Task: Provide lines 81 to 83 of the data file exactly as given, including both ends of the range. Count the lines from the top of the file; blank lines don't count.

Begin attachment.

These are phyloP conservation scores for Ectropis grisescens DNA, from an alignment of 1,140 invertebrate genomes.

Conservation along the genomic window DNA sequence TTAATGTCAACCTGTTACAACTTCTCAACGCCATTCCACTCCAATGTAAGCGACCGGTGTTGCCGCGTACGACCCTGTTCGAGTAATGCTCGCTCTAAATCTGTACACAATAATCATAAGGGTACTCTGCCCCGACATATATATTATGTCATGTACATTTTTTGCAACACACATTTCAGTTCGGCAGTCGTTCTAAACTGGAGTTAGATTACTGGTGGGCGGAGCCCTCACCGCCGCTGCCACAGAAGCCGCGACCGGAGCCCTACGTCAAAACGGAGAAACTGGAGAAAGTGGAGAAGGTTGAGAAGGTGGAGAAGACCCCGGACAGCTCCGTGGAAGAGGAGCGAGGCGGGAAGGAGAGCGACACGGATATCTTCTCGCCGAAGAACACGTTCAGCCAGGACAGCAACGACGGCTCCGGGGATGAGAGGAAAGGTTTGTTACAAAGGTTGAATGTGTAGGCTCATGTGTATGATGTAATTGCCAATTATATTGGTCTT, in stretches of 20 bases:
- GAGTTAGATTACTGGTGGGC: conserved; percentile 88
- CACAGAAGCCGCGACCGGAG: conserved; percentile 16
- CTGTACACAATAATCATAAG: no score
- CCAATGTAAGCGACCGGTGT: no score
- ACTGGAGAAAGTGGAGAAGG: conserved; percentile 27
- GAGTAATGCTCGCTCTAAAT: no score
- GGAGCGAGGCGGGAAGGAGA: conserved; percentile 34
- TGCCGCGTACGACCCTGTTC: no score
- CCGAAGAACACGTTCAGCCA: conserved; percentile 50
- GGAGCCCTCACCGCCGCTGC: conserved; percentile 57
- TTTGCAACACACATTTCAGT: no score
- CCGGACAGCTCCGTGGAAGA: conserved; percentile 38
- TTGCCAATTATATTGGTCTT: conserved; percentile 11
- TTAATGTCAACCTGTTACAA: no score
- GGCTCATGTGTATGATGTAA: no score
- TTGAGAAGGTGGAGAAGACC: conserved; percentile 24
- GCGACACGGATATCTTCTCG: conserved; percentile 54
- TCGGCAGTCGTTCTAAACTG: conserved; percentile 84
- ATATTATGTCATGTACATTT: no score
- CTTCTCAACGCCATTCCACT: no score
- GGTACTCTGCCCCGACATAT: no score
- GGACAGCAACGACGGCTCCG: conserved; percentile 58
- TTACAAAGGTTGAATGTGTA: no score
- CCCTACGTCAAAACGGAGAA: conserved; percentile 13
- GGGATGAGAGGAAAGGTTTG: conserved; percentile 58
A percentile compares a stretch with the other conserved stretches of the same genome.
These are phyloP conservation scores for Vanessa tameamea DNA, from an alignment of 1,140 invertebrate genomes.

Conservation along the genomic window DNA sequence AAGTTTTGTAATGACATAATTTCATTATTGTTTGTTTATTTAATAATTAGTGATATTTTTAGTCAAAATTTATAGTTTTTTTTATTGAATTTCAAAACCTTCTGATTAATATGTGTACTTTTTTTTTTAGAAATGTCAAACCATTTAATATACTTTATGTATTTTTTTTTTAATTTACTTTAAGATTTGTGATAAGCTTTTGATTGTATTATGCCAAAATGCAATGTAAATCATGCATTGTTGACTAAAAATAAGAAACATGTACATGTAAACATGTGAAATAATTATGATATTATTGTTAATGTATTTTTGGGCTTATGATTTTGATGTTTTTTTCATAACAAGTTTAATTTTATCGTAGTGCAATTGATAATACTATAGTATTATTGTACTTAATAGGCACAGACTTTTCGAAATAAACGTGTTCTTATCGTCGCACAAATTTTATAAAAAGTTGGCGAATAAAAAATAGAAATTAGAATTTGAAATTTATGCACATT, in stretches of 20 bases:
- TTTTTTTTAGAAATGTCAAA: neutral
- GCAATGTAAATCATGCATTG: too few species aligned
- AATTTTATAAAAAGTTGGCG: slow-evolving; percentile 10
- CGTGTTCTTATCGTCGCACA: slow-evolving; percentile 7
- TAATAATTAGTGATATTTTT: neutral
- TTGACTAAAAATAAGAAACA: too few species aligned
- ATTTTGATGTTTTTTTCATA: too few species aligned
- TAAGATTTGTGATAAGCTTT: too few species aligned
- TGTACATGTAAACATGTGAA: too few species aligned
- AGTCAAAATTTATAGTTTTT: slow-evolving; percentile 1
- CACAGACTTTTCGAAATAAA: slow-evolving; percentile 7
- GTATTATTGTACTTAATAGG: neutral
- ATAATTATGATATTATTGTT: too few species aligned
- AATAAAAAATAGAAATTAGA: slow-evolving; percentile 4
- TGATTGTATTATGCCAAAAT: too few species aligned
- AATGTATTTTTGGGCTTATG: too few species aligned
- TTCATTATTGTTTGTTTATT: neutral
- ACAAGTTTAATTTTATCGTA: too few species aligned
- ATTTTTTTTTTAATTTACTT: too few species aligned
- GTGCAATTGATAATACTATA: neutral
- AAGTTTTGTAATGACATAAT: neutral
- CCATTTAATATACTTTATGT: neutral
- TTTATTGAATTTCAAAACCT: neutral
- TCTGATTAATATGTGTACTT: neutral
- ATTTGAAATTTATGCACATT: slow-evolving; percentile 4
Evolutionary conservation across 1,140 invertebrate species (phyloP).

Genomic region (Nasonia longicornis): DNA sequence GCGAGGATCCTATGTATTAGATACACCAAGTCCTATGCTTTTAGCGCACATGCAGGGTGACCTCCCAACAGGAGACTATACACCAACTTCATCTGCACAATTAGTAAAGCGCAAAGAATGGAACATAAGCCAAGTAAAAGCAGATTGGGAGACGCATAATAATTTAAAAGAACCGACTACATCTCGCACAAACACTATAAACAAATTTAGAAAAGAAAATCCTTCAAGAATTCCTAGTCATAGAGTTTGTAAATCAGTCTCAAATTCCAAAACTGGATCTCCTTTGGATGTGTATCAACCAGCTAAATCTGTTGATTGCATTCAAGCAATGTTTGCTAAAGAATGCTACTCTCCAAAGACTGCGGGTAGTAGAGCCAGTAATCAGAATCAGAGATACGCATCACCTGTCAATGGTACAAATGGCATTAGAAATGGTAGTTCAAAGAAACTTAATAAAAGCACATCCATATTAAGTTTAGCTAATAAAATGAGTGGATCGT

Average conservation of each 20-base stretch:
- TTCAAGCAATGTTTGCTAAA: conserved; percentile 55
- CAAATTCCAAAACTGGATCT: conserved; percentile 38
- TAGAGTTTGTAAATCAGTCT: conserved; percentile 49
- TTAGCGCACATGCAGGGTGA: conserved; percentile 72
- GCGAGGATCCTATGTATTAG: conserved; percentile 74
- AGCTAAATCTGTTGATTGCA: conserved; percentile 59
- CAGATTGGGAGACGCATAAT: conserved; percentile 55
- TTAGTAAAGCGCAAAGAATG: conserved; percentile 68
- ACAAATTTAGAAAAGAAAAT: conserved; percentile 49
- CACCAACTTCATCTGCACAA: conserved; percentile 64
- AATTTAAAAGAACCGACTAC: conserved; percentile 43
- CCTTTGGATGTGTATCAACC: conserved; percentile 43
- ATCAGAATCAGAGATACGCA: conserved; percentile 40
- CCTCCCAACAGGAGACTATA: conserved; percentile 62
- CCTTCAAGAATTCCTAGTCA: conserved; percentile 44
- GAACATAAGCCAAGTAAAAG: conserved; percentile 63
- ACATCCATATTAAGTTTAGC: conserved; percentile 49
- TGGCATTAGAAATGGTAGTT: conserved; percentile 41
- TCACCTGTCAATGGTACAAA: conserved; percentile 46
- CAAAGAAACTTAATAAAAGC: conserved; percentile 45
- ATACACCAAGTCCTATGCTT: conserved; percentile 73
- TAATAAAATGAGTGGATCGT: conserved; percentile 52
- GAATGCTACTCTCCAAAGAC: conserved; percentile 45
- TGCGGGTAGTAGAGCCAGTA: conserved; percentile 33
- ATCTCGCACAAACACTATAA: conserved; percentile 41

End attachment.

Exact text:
- GAATGCTACTCTCCAAAGAC: conserved; percentile 45
- TGCGGGTAGTAGAGCCAGTA: conserved; percentile 33
- ATCTCGCACAAACACTATAA: conserved; percentile 41